This method has many principles in common with the Early Years Foundation Stage, such as the importance of attachment and the key person, but it can offer support to build a truly child-centred model for working with the youngest children.
The Pikler approach is becoming better known in the UK and is being included in a growing number of qualifications and training courses.
We’re delighted to have a five-page special feature on this approach, written by Dorothy Marlen, founder of the Pikler UK Association, in this issue of Nursery World, which explains the principles and how they link to the EYFS. It also features case studies of UK nurseries who have adopted the Pikler approach.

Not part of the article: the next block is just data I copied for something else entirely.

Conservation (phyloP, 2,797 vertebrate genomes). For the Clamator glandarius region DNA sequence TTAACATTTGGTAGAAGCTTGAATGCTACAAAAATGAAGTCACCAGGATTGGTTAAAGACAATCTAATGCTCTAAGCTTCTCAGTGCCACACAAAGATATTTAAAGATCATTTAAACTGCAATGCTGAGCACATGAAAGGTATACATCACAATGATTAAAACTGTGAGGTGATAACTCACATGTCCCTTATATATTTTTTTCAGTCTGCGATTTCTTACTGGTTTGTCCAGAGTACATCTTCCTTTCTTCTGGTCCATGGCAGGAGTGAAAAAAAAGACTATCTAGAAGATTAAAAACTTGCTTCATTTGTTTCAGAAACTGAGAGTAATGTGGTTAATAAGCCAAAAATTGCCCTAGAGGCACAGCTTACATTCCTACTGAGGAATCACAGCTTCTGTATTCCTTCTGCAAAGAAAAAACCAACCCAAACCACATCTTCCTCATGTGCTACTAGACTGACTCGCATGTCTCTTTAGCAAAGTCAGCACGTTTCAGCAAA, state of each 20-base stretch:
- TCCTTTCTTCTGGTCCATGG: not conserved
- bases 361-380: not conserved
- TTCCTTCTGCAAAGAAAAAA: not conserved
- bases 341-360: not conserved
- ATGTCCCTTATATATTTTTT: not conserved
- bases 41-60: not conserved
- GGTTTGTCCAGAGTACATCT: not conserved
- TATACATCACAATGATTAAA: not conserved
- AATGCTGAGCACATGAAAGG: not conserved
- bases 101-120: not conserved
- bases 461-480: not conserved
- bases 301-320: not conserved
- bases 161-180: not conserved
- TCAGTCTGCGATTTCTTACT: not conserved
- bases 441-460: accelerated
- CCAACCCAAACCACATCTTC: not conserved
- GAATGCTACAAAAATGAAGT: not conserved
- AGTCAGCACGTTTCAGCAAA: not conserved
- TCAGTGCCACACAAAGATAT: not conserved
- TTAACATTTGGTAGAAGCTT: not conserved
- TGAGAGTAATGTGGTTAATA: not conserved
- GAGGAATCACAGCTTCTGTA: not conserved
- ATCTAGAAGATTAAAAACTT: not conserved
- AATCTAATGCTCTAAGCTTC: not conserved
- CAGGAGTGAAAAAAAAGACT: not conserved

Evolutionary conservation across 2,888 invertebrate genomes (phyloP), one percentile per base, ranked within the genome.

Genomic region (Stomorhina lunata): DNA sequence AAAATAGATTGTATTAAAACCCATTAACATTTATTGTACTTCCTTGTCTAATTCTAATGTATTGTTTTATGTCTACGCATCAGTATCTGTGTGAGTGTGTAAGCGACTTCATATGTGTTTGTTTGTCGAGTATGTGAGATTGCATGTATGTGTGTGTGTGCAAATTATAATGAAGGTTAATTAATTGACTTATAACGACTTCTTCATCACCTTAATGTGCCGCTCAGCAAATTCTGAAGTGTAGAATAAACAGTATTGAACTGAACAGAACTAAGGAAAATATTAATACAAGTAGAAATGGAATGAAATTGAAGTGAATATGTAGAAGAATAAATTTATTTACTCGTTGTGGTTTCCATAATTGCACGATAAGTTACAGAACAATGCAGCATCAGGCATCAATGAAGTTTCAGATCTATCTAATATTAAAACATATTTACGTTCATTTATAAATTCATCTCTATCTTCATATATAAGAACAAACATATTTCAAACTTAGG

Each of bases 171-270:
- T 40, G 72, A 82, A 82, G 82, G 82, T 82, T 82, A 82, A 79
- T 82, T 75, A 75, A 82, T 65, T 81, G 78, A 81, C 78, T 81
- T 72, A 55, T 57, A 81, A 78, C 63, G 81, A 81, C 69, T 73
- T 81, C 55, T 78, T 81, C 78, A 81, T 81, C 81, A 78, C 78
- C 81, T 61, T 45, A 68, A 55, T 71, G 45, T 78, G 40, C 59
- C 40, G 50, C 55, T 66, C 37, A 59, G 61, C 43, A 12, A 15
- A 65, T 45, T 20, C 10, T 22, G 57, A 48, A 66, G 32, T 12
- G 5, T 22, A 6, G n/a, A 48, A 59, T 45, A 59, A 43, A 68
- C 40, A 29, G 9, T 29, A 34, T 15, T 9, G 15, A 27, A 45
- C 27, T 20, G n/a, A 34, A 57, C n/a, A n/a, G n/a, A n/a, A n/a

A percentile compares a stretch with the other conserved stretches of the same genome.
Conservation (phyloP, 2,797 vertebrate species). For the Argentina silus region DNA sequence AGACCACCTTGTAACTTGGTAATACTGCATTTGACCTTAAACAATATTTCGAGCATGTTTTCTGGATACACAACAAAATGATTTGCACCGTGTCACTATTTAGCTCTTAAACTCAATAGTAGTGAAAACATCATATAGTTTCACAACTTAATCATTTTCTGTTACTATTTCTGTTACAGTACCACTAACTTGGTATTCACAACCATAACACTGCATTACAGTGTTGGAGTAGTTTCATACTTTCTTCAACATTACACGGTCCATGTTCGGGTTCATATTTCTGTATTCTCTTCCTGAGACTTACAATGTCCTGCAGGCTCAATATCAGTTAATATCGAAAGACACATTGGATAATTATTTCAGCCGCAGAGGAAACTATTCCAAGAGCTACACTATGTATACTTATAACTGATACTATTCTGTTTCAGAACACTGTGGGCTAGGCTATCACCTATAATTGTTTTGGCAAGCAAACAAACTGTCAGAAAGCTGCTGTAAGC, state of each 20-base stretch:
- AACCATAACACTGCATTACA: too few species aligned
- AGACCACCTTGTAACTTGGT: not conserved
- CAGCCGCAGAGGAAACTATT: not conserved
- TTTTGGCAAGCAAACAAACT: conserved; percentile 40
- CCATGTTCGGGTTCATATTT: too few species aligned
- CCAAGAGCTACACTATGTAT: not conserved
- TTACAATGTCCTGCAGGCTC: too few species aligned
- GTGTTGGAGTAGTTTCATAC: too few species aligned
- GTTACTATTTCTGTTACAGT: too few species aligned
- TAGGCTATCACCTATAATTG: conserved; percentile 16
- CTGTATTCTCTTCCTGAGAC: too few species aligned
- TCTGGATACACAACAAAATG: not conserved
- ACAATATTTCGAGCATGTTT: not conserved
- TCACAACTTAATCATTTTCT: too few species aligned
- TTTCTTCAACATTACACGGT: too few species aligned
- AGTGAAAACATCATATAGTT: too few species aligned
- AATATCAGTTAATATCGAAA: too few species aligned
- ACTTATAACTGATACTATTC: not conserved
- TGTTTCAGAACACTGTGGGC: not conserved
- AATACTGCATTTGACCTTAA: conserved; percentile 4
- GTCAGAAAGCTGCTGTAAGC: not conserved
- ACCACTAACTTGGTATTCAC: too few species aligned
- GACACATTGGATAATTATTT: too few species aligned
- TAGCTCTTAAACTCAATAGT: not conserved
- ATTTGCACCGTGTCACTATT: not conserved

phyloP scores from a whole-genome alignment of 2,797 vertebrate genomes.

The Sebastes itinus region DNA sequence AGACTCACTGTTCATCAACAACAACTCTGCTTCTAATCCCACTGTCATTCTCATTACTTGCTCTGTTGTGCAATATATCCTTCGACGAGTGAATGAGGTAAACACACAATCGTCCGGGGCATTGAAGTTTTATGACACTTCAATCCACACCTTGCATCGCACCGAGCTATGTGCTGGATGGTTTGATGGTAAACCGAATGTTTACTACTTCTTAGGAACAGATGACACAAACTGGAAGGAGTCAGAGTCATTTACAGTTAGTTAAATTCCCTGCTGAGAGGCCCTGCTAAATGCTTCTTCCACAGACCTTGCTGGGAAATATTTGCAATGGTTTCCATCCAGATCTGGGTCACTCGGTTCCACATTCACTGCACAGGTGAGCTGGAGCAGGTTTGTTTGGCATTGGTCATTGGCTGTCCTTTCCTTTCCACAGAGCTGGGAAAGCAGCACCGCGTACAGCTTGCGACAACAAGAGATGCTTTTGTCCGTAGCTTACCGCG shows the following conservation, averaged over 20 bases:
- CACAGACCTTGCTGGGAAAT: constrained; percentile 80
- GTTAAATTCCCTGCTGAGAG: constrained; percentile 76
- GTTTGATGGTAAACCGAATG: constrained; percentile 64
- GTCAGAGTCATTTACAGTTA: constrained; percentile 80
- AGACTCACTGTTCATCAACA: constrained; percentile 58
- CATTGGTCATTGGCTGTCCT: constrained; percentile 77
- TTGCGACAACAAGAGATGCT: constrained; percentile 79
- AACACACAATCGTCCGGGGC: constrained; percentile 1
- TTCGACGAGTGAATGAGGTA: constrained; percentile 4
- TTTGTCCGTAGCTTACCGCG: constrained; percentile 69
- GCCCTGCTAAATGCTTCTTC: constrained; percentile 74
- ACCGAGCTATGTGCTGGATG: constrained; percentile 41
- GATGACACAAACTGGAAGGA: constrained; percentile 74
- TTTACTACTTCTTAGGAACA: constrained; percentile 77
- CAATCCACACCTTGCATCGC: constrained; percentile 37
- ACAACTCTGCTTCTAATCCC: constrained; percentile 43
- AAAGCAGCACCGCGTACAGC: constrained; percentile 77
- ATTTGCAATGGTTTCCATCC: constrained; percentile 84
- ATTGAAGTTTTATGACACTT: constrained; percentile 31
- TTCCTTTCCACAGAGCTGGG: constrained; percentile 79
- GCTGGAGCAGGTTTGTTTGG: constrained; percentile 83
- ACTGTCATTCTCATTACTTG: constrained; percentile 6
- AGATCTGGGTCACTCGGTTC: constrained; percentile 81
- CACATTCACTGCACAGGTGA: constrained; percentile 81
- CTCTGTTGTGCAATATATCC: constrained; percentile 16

Learning from international early years approaches and reflecting on how to use elements to improve your practice in an appropriate way is hugely important.
Nursery World will be running a conference ‘Play and learning: a global perspective’ on 28 June in London, where Dorothy Marlen will talk about Pikler.
The day will include a keynote speech by Professor Carmen Dalli, from Victoria University of Wellington in New Zealand, on the renowned Te Whariki early years curriculum. We’ll also be drawing on expertise about Swedish outdoor provision, Reggio Emilia creativity, Froebel and more.
Look out for the launch of the conference very soon, with details in Nursery World magazine and on our website.